I’m sure we’ll now see Scott Boras start talking about mythical offers from “unnamed clubs” in an effort to get Ned to bid against himself, but I think we’re long past the Boras shenanigans of old working in 2008 (God, at least I hope we are).
Your move, Manny…
Like you guys, I’m psyched for this series against the Fightin’ Phils! A deeper analysis of the NLCS will be coming in the next day or so, but needless to say, it’s going to be damn tough – especially when you take into account the numerous match-up problems (something that the Cubs couldn’t offer up). In the meantime, I wanted to highlight three guys that are probably more psyched than all of us for this series: Larry Bowa, Davey Lopes (1972-81) and Milt Thompson (1996) – all coaches for the opposition. Josh Rawitch offers up the following facts on Bowa’s career over at Inside the Dodgers, plus a few additional tidbits on other ties between the two clubs:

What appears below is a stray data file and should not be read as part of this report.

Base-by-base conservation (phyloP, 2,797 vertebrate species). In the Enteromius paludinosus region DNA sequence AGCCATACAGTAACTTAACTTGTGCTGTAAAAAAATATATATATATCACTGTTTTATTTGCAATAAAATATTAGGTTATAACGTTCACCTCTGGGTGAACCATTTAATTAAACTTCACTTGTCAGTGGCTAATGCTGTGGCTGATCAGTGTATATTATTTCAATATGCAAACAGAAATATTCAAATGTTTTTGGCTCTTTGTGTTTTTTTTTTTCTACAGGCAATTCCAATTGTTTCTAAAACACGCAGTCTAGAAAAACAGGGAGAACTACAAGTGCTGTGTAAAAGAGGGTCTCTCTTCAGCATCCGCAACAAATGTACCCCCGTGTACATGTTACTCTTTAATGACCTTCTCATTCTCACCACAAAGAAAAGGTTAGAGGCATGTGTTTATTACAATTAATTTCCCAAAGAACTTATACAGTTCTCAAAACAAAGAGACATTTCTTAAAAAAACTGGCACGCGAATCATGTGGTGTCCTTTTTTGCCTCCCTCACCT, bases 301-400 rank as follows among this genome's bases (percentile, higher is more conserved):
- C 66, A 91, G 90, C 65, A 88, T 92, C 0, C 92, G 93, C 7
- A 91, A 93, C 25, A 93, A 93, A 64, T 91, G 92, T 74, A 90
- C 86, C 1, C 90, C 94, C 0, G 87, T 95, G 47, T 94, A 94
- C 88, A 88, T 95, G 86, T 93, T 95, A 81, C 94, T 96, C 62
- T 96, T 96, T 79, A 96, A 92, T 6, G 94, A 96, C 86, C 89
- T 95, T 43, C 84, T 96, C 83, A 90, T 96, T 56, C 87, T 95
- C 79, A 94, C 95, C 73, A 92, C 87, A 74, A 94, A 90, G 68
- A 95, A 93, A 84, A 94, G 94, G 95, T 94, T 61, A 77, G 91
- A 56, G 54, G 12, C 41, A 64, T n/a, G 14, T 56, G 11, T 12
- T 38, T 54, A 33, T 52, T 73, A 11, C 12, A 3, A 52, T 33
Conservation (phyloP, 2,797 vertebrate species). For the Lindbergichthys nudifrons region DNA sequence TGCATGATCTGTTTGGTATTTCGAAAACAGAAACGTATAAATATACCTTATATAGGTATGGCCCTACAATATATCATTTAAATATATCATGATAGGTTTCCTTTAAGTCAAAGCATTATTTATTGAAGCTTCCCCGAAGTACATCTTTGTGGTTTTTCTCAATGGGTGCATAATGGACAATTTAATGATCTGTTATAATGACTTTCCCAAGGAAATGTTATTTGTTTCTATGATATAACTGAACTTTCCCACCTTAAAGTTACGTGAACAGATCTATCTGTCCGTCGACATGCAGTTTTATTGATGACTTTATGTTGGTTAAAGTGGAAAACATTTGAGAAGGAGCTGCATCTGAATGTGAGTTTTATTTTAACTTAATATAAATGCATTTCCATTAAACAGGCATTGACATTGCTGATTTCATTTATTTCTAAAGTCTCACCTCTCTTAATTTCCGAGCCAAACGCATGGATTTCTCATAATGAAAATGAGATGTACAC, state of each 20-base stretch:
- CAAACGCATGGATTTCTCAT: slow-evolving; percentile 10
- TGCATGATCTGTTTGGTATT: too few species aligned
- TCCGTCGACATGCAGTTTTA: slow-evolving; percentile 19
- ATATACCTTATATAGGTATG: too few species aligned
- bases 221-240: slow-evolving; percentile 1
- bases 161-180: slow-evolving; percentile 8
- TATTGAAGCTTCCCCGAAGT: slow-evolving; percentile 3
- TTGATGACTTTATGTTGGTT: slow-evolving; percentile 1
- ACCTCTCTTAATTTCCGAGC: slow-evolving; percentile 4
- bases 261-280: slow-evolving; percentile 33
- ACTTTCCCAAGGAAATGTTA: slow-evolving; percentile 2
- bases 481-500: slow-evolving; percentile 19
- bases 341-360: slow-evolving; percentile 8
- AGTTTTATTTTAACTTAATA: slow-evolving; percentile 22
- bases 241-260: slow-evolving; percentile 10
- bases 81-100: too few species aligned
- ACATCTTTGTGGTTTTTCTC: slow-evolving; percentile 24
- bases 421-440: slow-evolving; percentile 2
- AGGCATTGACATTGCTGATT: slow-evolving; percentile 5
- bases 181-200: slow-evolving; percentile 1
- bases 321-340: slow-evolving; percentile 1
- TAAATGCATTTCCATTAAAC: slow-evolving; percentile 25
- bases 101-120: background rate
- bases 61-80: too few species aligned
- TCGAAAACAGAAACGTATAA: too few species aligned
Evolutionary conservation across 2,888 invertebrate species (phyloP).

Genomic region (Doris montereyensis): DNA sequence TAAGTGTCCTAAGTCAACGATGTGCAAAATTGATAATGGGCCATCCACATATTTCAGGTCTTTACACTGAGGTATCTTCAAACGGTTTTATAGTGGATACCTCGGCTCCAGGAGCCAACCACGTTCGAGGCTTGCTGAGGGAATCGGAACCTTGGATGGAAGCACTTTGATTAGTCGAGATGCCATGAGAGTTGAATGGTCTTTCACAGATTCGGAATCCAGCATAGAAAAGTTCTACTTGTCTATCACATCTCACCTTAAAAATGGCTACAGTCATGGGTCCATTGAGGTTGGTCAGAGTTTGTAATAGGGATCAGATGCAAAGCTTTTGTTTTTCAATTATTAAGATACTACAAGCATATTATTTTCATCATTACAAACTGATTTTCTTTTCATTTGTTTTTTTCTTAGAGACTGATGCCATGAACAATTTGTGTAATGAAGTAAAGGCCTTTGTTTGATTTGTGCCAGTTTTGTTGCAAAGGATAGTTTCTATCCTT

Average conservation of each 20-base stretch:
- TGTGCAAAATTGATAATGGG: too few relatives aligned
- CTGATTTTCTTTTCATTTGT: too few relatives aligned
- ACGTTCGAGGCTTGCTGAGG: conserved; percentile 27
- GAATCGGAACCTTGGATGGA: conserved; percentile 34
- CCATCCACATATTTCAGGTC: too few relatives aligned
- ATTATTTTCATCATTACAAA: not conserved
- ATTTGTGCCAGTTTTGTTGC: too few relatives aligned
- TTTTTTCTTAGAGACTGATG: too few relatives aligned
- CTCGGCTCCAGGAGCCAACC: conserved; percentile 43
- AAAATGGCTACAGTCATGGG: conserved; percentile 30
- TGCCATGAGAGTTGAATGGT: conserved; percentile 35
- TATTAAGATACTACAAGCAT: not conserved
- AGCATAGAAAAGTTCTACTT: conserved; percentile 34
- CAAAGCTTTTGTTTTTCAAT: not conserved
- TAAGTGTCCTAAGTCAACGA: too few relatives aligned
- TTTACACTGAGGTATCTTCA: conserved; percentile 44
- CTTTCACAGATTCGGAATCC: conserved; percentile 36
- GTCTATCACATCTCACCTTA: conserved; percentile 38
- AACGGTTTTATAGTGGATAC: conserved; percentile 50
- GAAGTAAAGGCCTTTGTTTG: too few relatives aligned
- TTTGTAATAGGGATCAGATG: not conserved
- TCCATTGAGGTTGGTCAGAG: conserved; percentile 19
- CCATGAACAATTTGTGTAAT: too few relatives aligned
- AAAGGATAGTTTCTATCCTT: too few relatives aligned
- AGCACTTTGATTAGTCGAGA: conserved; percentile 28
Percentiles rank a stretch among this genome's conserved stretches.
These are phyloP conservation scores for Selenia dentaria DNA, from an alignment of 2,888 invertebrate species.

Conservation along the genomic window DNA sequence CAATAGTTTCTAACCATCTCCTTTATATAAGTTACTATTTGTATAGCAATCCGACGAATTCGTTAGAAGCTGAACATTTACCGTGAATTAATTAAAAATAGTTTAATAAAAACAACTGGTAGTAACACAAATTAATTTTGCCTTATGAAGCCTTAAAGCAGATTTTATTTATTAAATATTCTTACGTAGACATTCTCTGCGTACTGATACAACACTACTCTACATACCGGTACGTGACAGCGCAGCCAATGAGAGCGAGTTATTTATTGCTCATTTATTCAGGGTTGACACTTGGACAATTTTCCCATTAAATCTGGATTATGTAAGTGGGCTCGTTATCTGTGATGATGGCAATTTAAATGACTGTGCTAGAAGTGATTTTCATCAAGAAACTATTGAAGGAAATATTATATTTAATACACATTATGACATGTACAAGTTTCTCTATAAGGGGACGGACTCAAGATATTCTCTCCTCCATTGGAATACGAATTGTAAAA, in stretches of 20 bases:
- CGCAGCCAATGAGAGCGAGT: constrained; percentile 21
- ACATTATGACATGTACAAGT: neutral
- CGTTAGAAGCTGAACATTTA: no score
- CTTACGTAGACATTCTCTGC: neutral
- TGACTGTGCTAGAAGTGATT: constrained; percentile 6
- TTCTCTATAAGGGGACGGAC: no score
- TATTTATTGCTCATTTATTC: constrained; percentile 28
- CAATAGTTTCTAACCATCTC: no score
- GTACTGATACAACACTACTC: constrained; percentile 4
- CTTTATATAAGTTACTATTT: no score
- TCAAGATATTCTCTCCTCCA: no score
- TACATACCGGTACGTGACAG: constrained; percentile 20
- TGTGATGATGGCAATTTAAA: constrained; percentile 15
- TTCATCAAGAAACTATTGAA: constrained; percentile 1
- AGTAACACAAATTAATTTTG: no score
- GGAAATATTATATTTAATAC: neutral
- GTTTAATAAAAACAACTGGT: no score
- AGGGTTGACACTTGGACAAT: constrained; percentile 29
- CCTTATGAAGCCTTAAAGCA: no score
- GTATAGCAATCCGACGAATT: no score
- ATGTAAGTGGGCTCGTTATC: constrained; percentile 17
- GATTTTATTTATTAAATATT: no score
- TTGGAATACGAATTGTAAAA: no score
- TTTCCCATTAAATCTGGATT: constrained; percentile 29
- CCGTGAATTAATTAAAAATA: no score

– Remember Charlie Manuel as a Dodger? He was a reserve outfielder with the club for parts of the ’74 and ’75 seasons
– Fan favorite OF Jayson Werth and reliever Rudy Seanez both played for Big Blue recently (2004-06 and 1994-95, 2007, respectively)
– Dodgers Chief Operating Officer Dennis Mannion worked for the Phillies from 1982-97
– Third base coach Larry Bowa not only was a HOF legend as a player, bur managed the club from 2001-04
Now our regular readers know that we love to see what the opposition thinks about the Dodgers, so following is a link to The Phillies Zone, a blog by The Philadelphia Daily News’ Todd Zolecki. I’m recommending that we all keep an eye on it throughout the series, as Todd offers up a ton of great info and links.
Finally, we’re working on getting a Philly blogger to post on Dodgerfan.net periodically throughout the series with his or her thoughts. While we all bleed Dodger Blue over here, we thought it would be interesting to get a view of the game from the opposing press box (we’ll let you know if we get a reciprocal offer).
Series analysis coming later tonight…